Mixed flowing gas might sound like something you would experience at the local pub after a night of free spicy nachos to all patrons.
However, in this case, we are talking about a specialized test that was developed in response to dissatisfaction with similar corrosion tests that were commonly used on connectors.
Why test for Mixed Flowing Gas?
Mixed Flowing Gas (MFG) is used to evaluate a connector’s performance under a simulated storage or operating conditions it may experience during its use. It is also used to measure the effect of plating degradation from those environmental factors.
Through testing a connector with MFG, you will know how the performance will be effected in the field, and it will show if the materials used in the connector will fail due to oxidation or corrosion.
How is it tested?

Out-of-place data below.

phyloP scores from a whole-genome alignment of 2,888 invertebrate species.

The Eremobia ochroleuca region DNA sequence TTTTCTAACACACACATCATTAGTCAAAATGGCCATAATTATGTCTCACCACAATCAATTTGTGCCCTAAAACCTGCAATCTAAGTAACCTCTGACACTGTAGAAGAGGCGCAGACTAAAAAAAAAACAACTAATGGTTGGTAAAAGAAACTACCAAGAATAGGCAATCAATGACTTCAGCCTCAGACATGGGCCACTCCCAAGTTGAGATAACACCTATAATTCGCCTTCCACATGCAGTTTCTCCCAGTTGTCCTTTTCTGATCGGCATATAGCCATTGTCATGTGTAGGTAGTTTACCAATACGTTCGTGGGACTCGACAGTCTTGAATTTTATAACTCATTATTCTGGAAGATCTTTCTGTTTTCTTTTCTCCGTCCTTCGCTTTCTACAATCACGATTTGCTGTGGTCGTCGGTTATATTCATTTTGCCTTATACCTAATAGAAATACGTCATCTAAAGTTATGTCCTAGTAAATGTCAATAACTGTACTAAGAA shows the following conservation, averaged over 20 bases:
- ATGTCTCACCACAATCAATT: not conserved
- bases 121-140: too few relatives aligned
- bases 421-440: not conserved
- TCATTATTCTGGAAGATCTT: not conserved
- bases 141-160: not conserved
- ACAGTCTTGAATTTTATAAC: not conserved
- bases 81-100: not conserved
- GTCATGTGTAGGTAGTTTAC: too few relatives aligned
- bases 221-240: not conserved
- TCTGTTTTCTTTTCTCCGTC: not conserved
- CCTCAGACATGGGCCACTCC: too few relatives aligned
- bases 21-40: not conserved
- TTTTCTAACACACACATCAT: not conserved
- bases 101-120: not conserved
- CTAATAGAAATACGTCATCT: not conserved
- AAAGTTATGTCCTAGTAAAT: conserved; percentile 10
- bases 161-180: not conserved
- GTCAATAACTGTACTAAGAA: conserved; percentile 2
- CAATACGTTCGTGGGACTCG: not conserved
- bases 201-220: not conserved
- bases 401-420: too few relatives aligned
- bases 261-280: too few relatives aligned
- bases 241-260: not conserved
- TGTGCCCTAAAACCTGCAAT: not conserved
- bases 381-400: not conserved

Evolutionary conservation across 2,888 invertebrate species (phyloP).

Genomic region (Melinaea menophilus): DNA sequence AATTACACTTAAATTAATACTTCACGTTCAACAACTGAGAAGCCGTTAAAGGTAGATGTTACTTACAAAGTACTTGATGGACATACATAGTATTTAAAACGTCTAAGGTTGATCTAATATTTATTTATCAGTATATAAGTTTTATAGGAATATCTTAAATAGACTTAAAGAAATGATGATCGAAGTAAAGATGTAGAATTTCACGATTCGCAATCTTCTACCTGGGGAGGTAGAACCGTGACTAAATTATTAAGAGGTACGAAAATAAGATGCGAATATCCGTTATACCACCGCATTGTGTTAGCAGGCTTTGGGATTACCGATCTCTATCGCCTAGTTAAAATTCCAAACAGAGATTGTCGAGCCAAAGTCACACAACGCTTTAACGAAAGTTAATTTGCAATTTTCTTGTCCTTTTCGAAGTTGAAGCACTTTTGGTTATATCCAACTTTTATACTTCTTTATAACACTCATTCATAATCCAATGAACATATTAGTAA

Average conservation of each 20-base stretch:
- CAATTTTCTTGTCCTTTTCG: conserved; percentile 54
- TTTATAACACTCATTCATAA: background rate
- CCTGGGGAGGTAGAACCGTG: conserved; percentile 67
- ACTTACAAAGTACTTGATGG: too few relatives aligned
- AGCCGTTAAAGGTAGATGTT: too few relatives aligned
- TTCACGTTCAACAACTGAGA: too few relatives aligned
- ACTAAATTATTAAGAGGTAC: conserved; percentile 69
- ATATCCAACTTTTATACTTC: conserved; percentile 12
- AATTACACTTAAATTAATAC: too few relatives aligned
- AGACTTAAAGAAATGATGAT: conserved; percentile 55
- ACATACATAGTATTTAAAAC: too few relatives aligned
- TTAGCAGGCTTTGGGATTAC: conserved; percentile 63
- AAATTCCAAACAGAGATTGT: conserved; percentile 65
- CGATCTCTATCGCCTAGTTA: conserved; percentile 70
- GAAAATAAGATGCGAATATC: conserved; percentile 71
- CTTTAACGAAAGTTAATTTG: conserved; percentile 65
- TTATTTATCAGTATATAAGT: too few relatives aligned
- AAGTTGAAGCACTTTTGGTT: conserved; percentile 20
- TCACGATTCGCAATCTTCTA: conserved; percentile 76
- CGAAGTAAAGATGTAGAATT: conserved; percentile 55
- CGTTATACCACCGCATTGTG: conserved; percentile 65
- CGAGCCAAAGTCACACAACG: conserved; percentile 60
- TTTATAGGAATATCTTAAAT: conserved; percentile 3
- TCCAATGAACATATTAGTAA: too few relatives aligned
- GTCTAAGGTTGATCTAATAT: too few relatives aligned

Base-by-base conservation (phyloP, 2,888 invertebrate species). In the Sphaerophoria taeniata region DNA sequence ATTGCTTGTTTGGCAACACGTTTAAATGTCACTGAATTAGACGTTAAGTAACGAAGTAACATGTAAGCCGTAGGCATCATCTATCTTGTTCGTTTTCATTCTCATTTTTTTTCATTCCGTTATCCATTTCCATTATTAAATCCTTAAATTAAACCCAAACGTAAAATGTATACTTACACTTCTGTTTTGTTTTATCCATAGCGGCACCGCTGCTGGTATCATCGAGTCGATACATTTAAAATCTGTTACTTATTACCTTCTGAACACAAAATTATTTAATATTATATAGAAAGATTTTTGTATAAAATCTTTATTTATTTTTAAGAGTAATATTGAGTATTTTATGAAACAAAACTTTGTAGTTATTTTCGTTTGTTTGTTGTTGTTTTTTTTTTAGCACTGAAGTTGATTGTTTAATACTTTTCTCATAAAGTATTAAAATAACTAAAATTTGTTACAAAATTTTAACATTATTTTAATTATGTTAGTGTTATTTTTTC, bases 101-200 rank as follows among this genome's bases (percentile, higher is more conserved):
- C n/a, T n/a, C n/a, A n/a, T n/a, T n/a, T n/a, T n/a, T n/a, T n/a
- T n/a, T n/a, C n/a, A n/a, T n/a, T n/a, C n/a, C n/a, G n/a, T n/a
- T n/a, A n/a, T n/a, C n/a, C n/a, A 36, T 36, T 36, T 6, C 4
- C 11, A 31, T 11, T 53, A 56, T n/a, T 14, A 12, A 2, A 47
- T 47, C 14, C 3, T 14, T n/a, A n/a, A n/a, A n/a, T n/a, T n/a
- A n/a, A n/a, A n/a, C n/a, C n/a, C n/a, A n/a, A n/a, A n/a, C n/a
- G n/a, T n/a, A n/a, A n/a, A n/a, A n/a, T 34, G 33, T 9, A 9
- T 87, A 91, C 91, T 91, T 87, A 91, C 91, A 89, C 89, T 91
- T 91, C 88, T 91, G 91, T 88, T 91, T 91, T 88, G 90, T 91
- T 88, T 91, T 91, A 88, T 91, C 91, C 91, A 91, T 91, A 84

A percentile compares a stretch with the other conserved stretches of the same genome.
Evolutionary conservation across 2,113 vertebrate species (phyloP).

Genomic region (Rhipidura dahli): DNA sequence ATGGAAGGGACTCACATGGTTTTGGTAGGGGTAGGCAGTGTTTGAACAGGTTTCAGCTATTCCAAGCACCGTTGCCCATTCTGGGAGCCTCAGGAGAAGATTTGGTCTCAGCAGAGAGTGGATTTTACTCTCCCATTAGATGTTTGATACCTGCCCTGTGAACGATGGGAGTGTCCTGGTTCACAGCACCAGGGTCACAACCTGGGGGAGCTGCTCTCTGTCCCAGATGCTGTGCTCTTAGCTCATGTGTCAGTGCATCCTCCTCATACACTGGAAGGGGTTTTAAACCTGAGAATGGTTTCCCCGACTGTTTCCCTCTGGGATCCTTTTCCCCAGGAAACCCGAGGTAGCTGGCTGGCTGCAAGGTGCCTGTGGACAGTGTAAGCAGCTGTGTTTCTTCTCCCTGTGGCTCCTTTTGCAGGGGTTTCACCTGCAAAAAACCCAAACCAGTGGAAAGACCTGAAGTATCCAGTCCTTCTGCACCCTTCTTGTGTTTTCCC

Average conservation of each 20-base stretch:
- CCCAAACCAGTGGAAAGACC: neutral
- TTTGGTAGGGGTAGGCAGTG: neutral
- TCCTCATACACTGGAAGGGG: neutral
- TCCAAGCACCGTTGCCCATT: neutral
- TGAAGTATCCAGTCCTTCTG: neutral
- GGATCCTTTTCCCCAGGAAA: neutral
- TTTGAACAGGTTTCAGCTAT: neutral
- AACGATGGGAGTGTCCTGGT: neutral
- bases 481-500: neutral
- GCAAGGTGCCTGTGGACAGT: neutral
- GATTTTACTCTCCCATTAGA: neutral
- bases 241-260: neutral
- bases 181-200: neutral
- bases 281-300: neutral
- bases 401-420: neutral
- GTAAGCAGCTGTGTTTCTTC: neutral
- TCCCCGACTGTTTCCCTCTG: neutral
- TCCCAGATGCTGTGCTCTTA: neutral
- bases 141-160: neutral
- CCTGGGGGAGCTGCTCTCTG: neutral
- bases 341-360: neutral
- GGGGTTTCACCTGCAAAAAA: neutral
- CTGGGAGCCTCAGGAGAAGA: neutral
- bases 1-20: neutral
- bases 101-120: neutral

MFG involves exposing a connector set to the gases Sulfur Dioxide, Chlorine, Hydrogen Sulfide, and Nitrogen Dioxide in a chamber. The test uses a Class IIA mix of gas that is flowed around the part / parts for 14 days (7 days unmated / 7 days mated).
The test is conducted in a specialized chamber, shown below, in which the parts are exposed to the gases where the humidity and temperature are controlled by the chamber.
As with many tests, Low Level Contact Resistance (LLCR), is used to pass or fail the parts. LLCR is performed before and after being exposed to MFG in order to determine the effects on the connectors.
Samtec tests MFG on connectors using EIA-364-65 “Mixed Flowing Test Procedure for Electrical Connectors, Contacts and Sockets.”
Samtec publishes all of its reports on www.samtec.com and can be found according to the series pages.